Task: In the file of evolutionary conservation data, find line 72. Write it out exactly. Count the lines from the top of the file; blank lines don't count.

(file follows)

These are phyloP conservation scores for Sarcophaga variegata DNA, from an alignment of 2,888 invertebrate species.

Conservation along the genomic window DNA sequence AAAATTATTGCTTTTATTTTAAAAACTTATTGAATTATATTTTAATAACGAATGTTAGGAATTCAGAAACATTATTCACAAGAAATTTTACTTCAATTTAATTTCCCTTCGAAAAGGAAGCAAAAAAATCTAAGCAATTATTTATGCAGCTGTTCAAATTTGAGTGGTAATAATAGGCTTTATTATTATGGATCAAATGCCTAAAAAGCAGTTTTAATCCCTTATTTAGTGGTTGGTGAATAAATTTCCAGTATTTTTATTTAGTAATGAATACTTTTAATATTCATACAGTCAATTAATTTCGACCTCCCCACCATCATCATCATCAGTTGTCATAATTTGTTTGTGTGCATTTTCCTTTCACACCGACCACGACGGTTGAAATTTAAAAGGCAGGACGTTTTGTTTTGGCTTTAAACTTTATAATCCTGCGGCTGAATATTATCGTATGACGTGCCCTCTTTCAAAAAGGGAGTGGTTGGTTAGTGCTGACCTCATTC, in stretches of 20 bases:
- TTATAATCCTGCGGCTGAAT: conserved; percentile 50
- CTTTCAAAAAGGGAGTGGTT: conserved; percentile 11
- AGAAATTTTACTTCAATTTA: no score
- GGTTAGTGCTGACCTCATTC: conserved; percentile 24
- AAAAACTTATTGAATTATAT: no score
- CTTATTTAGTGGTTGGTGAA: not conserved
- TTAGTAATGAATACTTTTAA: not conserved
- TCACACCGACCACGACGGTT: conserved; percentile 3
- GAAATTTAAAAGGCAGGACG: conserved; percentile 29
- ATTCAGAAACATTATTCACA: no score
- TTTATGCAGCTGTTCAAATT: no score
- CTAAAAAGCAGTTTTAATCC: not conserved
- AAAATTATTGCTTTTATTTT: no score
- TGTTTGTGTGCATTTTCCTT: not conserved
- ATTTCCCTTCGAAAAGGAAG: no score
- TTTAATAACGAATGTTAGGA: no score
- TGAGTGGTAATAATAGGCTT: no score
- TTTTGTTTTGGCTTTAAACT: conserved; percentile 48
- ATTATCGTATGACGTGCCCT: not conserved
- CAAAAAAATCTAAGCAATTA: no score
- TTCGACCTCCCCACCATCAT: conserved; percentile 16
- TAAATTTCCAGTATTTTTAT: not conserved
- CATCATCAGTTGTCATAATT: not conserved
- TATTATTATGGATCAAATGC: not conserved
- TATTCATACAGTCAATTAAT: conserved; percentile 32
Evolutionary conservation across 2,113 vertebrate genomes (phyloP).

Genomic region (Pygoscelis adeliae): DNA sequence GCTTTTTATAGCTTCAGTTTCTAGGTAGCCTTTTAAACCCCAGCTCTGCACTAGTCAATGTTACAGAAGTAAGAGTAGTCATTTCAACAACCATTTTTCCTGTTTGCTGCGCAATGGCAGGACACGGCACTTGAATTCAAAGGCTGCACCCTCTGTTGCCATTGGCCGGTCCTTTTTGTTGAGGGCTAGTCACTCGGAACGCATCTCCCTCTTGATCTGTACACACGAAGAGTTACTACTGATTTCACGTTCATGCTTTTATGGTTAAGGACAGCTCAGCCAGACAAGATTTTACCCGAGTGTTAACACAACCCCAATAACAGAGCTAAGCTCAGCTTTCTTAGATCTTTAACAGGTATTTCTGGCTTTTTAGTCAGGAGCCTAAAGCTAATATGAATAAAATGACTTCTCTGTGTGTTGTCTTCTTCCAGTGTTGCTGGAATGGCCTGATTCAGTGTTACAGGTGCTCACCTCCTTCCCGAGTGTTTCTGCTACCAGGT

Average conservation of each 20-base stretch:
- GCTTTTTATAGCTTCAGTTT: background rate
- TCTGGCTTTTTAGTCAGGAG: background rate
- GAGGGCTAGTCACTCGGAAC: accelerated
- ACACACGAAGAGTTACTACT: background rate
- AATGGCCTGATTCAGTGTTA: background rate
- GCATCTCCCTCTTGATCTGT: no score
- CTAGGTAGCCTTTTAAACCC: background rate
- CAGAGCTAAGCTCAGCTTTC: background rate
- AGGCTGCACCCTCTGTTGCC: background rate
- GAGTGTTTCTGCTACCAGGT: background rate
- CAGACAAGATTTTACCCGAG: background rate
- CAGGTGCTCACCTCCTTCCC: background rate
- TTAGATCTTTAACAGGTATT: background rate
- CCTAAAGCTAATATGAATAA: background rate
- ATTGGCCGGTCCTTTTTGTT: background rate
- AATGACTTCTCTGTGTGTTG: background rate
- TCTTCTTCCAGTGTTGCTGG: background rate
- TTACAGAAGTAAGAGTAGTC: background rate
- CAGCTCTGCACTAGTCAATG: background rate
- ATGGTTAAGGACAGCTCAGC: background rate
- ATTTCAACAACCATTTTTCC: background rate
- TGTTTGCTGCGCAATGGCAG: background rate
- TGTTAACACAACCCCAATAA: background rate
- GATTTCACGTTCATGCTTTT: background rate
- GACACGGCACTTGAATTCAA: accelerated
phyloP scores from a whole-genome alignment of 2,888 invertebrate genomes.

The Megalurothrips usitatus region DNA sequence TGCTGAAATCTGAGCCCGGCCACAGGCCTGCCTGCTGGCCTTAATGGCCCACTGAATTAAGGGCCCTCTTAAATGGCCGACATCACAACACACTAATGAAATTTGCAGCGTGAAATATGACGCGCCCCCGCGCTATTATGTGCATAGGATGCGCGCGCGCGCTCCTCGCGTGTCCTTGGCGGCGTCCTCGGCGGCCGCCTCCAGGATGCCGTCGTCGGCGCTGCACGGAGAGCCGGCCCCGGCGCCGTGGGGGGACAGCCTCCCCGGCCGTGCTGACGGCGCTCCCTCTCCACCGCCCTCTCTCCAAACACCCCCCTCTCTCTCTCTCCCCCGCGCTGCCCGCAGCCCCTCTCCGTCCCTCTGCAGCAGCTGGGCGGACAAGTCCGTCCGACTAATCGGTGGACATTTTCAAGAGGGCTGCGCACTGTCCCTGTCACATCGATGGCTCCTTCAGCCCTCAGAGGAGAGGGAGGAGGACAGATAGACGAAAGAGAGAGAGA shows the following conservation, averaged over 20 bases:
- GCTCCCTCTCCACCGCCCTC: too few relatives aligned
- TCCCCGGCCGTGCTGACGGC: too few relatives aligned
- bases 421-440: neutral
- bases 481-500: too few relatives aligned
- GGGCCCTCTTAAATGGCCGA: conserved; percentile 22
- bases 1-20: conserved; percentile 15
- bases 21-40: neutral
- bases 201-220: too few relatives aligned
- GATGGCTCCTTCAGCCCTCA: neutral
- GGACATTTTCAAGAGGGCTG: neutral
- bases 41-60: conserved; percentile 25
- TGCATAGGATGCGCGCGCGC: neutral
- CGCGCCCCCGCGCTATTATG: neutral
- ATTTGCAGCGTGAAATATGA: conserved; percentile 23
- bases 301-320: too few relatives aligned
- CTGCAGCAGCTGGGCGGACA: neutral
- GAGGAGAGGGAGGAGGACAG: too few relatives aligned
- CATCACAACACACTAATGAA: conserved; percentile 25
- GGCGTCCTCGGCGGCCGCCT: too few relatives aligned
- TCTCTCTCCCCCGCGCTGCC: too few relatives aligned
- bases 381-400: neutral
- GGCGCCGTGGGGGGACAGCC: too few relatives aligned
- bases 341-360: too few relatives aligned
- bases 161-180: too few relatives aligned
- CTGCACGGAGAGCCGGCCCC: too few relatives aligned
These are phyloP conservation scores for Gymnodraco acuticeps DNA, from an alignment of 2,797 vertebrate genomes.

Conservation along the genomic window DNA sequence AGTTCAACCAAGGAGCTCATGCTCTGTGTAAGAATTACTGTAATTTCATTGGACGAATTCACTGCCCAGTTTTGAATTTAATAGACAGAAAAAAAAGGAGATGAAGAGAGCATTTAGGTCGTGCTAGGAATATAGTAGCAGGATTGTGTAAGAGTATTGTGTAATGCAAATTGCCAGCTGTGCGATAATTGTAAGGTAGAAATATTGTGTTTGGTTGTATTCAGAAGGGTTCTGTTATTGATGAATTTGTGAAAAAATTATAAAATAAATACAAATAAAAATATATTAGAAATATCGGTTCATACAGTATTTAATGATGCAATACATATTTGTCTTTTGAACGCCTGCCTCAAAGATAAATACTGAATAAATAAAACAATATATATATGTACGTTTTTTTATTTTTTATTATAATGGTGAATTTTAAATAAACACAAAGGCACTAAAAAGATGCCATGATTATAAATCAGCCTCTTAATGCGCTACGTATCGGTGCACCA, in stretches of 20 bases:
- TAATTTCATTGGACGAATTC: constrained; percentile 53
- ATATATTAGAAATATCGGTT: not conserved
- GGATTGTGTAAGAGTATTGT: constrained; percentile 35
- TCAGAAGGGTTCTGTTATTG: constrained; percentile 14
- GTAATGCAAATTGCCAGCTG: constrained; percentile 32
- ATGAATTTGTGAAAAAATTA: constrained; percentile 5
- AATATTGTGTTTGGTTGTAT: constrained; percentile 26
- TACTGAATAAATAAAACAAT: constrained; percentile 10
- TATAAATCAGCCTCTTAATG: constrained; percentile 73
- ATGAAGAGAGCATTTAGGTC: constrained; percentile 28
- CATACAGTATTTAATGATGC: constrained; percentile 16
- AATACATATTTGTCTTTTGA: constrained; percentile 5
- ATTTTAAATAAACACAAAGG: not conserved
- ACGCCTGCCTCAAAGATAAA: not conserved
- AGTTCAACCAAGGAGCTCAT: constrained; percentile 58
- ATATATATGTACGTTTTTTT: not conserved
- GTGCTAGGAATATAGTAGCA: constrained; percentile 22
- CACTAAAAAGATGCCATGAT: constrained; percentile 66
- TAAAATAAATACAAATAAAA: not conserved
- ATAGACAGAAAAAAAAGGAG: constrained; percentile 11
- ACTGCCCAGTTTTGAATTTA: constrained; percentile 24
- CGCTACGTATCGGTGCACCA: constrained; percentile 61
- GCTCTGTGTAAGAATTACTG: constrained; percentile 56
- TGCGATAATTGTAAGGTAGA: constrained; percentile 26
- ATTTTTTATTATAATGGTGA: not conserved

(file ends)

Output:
- bases 301-320: too few relatives aligned